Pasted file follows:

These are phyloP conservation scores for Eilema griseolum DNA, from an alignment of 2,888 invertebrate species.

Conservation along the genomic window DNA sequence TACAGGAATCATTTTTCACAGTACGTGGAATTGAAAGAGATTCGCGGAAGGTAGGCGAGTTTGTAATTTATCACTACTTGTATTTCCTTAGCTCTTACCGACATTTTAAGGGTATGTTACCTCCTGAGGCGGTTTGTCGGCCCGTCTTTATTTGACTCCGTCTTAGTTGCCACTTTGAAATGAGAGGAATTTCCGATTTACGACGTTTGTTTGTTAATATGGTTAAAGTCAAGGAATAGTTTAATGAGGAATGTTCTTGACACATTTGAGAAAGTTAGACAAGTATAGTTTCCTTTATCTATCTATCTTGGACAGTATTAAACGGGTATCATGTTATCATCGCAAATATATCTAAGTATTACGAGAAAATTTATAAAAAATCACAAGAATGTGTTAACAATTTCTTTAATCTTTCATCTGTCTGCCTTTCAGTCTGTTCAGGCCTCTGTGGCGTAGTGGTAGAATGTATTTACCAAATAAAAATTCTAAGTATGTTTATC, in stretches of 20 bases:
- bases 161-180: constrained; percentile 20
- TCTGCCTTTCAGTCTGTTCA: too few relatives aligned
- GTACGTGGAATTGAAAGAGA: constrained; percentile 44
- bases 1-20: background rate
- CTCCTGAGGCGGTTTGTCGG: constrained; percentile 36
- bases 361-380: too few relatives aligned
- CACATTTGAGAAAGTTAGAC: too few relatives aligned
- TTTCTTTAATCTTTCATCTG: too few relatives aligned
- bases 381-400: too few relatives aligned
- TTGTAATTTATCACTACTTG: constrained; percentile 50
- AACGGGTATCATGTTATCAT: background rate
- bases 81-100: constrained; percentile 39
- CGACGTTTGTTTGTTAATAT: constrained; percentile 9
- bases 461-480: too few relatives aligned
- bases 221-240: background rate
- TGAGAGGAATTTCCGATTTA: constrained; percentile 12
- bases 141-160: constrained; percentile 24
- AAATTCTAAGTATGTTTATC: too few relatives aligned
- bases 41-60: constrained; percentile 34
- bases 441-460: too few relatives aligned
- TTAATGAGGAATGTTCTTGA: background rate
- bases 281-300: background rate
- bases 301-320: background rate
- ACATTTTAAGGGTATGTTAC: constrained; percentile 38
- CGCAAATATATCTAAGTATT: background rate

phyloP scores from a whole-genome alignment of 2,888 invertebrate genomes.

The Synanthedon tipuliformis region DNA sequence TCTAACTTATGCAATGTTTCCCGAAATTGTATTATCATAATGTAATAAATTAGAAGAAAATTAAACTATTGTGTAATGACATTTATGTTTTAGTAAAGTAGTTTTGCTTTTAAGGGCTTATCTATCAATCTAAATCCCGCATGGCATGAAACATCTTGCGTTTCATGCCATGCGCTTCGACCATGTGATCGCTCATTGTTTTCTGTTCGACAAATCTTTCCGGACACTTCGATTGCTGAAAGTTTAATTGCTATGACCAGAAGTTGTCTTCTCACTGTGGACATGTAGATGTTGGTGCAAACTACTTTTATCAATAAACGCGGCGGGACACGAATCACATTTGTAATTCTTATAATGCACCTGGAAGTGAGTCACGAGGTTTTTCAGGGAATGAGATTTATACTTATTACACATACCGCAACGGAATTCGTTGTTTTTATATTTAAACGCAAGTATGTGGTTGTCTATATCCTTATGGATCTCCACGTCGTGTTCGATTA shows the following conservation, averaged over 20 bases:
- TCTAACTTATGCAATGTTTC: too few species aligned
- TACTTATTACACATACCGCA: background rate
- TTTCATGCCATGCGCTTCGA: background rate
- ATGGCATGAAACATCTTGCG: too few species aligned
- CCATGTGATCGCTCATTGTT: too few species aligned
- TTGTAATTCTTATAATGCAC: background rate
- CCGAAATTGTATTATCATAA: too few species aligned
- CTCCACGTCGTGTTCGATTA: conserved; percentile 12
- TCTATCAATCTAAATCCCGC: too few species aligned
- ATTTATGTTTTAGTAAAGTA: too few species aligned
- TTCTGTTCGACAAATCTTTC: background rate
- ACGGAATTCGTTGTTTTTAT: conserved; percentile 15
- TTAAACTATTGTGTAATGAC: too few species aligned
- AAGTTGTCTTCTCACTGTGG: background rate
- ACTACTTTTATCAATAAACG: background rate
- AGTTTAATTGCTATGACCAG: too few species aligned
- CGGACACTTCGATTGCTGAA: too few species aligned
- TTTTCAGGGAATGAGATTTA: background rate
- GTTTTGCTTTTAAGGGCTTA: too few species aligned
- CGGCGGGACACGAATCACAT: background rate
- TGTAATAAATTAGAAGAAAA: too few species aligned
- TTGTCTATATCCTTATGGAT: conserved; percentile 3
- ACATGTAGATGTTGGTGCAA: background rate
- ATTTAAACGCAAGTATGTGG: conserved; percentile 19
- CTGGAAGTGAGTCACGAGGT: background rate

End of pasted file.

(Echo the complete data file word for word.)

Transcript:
These are phyloP conservation scores for Eilema griseolum DNA, from an alignment of 2,888 invertebrate species.

Conservation along the genomic window DNA sequence TACAGGAATCATTTTTCACAGTACGTGGAATTGAAAGAGATTCGCGGAAGGTAGGCGAGTTTGTAATTTATCACTACTTGTATTTCCTTAGCTCTTACCGACATTTTAAGGGTATGTTACCTCCTGAGGCGGTTTGTCGGCCCGTCTTTATTTGACTCCGTCTTAGTTGCCACTTTGAAATGAGAGGAATTTCCGATTTACGACGTTTGTTTGTTAATATGGTTAAAGTCAAGGAATAGTTTAATGAGGAATGTTCTTGACACATTTGAGAAAGTTAGACAAGTATAGTTTCCTTTATCTATCTATCTTGGACAGTATTAAACGGGTATCATGTTATCATCGCAAATATATCTAAGTATTACGAGAAAATTTATAAAAAATCACAAGAATGTGTTAACAATTTCTTTAATCTTTCATCTGTCTGCCTTTCAGTCTGTTCAGGCCTCTGTGGCGTAGTGGTAGAATGTATTTACCAAATAAAAATTCTAAGTATGTTTATC, in stretches of 20 bases:
- bases 161-180: constrained; percentile 20
- TCTGCCTTTCAGTCTGTTCA: too few relatives aligned
- GTACGTGGAATTGAAAGAGA: constrained; percentile 44
- bases 1-20: background rate
- CTCCTGAGGCGGTTTGTCGG: constrained; percentile 36
- bases 361-380: too few relatives aligned
- CACATTTGAGAAAGTTAGAC: too few relatives aligned
- TTTCTTTAATCTTTCATCTG: too few relatives aligned
- bases 381-400: too few relatives aligned
- TTGTAATTTATCACTACTTG: constrained; percentile 50
- AACGGGTATCATGTTATCAT: background rate
- bases 81-100: constrained; percentile 39
- CGACGTTTGTTTGTTAATAT: constrained; percentile 9
- bases 461-480: too few relatives aligned
- bases 221-240: background rate
- TGAGAGGAATTTCCGATTTA: constrained; percentile 12
- bases 141-160: constrained; percentile 24
- AAATTCTAAGTATGTTTATC: too few relatives aligned
- bases 41-60: constrained; percentile 34
- bases 441-460: too few relatives aligned
- TTAATGAGGAATGTTCTTGA: background rate
- bases 281-300: background rate
- bases 301-320: background rate
- ACATTTTAAGGGTATGTTAC: constrained; percentile 38
- CGCAAATATATCTAAGTATT: background rate

phyloP scores from a whole-genome alignment of 2,888 invertebrate genomes.

The Synanthedon tipuliformis region DNA sequence TCTAACTTATGCAATGTTTCCCGAAATTGTATTATCATAATGTAATAAATTAGAAGAAAATTAAACTATTGTGTAATGACATTTATGTTTTAGTAAAGTAGTTTTGCTTTTAAGGGCTTATCTATCAATCTAAATCCCGCATGGCATGAAACATCTTGCGTTTCATGCCATGCGCTTCGACCATGTGATCGCTCATTGTTTTCTGTTCGACAAATCTTTCCGGACACTTCGATTGCTGAAAGTTTAATTGCTATGACCAGAAGTTGTCTTCTCACTGTGGACATGTAGATGTTGGTGCAAACTACTTTTATCAATAAACGCGGCGGGACACGAATCACATTTGTAATTCTTATAATGCACCTGGAAGTGAGTCACGAGGTTTTTCAGGGAATGAGATTTATACTTATTACACATACCGCAACGGAATTCGTTGTTTTTATATTTAAACGCAAGTATGTGGTTGTCTATATCCTTATGGATCTCCACGTCGTGTTCGATTA shows the following conservation, averaged over 20 bases:
- TCTAACTTATGCAATGTTTC: too few species aligned
- TACTTATTACACATACCGCA: background rate
- TTTCATGCCATGCGCTTCGA: background rate
- ATGGCATGAAACATCTTGCG: too few species aligned
- CCATGTGATCGCTCATTGTT: too few species aligned
- TTGTAATTCTTATAATGCAC: background rate
- CCGAAATTGTATTATCATAA: too few species aligned
- CTCCACGTCGTGTTCGATTA: conserved; percentile 12
- TCTATCAATCTAAATCCCGC: too few species aligned
- ATTTATGTTTTAGTAAAGTA: too few species aligned
- TTCTGTTCGACAAATCTTTC: background rate
- ACGGAATTCGTTGTTTTTAT: conserved; percentile 15
- TTAAACTATTGTGTAATGAC: too few species aligned
- AAGTTGTCTTCTCACTGTGG: background rate
- ACTACTTTTATCAATAAACG: background rate
- AGTTTAATTGCTATGACCAG: too few species aligned
- CGGACACTTCGATTGCTGAA: too few species aligned
- TTTTCAGGGAATGAGATTTA: background rate
- GTTTTGCTTTTAAGGGCTTA: too few species aligned
- CGGCGGGACACGAATCACAT: background rate
- TGTAATAAATTAGAAGAAAA: too few species aligned
- TTGTCTATATCCTTATGGAT: conserved; percentile 3
- ACATGTAGATGTTGGTGCAA: background rate
- ATTTAAACGCAAGTATGTGG: conserved; percentile 19
- CTGGAAGTGAGTCACGAGGT: background rate